Joe Biden Approval Matches Historical Low After Taliban Seize Afghanistan

WASHINGTON, DC - AUGUST 10: U.S. President Joe Biden speaks during an event on Senate passage of the Infrastructure Investment and Jobs Act in the East Room of the White House August 10, 2021 in Washington, DC. The Senate has passed the bipartisan infrastructure bill with a vote of 69-30. …
Alex Wong/Getty

President Joe Biden’s job approval dipped on Monday and is currently underwater, matching his all-time low days following the Taliban’s takeover of the U.S.-backed Afghan government.

The takeover has forced the 78-year-old to cut his vacation at Camp David short as U.S. allies fume over Biden’s failure to defend the country from terrorists.

According to data from Rasmussen Reports, Biden’s approval fell to 46 percent on Monday — three points down from 49 percent one week ago, on August 9. Of those, 26 percent “strongly” approve. Fifty-three percent disapprove of his performance, and of those, the vast majority, 43 percent, “strongly” disapprove.

Monday’s rating matches Rasmussen’s all-time low of 46 percent, which occurred on July 28:

Monday’s approval rating follows the Taliban’s takeover of Afghanistan, which forced Afghan President Ashraf Ghani to flee the country Sunday as allies continue to question Biden’s stunning absence.

“People are bewildered that after two decades of this big, high-tech power intervening, they are withdrawing and effectively handing the country back to the people we went in to defeat,” Tobias Ellwood, who chairs the Defense Committee in the British Parliament, said.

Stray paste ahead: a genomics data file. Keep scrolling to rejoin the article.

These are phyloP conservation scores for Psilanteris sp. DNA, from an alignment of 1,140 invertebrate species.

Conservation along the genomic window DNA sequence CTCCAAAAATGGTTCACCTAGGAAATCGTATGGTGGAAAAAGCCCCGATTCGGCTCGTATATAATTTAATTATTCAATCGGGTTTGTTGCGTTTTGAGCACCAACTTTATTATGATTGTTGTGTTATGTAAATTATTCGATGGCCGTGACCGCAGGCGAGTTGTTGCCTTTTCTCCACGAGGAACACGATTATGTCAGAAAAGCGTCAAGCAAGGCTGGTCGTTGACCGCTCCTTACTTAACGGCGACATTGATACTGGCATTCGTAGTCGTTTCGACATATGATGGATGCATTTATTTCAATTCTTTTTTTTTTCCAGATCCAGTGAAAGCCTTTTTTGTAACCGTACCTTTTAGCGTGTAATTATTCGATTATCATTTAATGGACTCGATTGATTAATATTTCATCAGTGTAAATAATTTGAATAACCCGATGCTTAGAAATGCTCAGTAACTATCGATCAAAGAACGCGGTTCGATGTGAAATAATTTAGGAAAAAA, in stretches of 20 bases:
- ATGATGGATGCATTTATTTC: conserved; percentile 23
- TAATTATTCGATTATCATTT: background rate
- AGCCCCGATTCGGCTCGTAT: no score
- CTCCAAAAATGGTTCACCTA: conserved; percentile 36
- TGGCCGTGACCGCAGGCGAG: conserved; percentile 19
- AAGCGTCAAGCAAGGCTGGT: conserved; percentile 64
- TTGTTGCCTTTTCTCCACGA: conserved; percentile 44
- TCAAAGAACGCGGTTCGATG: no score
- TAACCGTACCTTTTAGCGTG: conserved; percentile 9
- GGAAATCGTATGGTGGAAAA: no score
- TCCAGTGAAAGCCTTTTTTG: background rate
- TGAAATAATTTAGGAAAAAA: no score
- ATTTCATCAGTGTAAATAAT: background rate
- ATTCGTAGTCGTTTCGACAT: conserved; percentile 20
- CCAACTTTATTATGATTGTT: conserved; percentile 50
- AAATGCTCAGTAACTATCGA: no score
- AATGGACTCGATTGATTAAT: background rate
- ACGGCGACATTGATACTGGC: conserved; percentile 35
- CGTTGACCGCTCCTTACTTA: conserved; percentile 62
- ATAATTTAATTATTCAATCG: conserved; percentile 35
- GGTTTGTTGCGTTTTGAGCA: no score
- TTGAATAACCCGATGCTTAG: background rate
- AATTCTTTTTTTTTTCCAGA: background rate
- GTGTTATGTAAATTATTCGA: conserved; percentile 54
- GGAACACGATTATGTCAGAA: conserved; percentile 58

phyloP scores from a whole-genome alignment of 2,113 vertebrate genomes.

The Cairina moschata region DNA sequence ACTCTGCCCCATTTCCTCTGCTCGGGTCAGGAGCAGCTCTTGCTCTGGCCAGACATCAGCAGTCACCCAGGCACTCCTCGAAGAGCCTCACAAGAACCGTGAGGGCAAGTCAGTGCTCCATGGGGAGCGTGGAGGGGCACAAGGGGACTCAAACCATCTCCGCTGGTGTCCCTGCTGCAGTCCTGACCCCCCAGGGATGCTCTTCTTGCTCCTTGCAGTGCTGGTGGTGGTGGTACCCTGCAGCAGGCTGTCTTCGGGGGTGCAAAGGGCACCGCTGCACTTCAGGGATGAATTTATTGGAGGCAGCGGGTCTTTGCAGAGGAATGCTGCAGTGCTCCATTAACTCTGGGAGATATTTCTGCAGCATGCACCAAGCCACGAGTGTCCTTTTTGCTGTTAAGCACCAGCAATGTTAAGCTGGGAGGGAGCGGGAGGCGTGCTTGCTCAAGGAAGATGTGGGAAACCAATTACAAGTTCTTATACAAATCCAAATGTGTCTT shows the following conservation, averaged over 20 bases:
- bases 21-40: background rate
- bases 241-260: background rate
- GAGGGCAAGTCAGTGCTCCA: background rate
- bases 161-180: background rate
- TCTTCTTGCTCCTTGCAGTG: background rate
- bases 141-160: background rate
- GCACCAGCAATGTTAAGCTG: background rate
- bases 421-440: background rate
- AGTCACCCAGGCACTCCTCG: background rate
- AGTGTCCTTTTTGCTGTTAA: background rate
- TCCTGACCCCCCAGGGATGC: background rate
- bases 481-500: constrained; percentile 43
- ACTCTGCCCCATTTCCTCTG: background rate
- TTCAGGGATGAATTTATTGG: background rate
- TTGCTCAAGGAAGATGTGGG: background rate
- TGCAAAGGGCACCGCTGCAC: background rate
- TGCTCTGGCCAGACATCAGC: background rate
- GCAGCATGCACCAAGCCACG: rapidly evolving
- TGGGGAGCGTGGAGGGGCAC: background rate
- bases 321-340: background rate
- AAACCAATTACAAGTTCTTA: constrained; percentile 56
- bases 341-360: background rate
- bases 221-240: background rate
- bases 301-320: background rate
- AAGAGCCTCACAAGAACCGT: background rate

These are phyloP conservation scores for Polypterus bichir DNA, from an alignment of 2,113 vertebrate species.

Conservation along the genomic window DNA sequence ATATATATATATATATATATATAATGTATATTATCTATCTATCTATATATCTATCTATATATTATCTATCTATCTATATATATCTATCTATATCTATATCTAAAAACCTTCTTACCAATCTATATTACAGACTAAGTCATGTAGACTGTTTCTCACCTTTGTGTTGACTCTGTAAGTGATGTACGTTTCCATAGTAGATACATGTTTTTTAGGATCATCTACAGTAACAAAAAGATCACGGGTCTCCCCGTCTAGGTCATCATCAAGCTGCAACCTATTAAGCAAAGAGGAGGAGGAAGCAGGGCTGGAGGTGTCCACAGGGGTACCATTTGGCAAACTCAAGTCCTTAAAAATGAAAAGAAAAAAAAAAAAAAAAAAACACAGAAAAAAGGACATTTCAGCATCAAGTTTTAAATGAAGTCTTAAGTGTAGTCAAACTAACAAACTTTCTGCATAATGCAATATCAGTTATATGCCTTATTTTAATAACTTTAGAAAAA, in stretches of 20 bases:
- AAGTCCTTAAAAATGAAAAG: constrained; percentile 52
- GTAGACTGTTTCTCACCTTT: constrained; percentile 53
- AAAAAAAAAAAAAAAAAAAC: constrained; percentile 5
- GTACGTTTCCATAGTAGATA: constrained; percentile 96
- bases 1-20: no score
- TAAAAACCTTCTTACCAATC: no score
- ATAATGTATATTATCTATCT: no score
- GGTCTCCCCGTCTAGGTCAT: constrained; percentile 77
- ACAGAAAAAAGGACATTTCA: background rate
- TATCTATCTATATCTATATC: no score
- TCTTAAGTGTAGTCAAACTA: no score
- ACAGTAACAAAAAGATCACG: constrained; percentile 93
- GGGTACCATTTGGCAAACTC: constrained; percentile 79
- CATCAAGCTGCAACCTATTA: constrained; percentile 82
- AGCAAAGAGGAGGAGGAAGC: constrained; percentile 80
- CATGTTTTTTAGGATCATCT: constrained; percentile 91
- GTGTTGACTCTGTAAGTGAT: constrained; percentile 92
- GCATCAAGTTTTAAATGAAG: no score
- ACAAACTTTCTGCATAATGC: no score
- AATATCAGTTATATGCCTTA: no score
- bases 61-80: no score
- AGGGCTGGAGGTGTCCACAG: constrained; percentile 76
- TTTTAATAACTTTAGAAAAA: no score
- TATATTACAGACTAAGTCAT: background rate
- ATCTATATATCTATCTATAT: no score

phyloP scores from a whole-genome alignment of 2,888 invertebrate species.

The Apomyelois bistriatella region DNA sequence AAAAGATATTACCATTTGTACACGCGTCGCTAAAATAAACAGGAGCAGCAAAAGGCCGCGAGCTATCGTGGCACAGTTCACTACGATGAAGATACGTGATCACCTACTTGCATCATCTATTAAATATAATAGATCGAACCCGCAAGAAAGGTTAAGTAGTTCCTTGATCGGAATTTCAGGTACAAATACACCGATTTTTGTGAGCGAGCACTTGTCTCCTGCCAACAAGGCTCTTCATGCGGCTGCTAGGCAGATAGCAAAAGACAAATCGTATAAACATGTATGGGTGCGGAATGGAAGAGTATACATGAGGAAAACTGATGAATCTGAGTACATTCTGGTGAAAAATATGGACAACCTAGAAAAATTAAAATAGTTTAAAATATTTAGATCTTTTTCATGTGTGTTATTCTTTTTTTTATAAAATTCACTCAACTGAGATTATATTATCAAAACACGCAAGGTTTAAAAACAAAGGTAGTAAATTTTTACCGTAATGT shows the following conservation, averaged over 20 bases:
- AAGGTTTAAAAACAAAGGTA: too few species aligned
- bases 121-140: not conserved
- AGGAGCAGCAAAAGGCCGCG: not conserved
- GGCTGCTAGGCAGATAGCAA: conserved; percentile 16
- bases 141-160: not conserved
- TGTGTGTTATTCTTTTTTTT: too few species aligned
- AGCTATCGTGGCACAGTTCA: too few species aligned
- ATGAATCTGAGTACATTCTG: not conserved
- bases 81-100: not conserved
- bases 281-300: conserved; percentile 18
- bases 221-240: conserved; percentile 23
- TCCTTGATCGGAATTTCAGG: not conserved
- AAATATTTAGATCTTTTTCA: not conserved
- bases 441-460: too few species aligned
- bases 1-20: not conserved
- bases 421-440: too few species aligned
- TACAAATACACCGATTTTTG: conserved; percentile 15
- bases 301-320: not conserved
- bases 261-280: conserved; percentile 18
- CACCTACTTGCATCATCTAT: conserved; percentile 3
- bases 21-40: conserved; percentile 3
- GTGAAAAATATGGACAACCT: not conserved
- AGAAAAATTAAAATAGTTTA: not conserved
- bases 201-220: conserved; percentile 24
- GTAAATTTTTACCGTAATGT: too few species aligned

“This is the irony. How can you say America is back when we’re being defeated by an insurgency armed with no more than [rocket-propelled grenades], land mines and AK-47s?” he asked.

Biden opted to go on an extended vacation at Camp David on Friday, despite news of Afghanistan quickly losing territory to the Taliban. Upon his departure, he refused to answer any questions from reports about the crumbling situation in the country.

U.S. President Joe Biden (L) and First Lady Jill Biden (C) board Marine One at Delaware Air National Guard in New Castle, Delaware, on August 13, 2021, as they travel to holiday at Camp David, Maryland. (NICHOLAS KAMM/AFP via Getty Images)

Last week, Biden told reporters he did not regret his plan to withdraw U.S. troops in Afghanistan amid reports of cities falling to the jihadist organization.

“Look, we spent over a trillion dollars over 20 years. We trained and equipped with modern equipment over 300,000 Afghan forces. And Afghan leaders have to come together. We lost thousands — lost to death and injury — thousands of American personnel,” Biden said, adding, “They’ve got to fight for themselves, fight for their nation.”

While Biden was expected to stay at the presidential retreat until Wednesday, August 18, he is returning to the White House on Monday and is expected to deliver remarks on the crisis at 3:45 p.m. Eastern.

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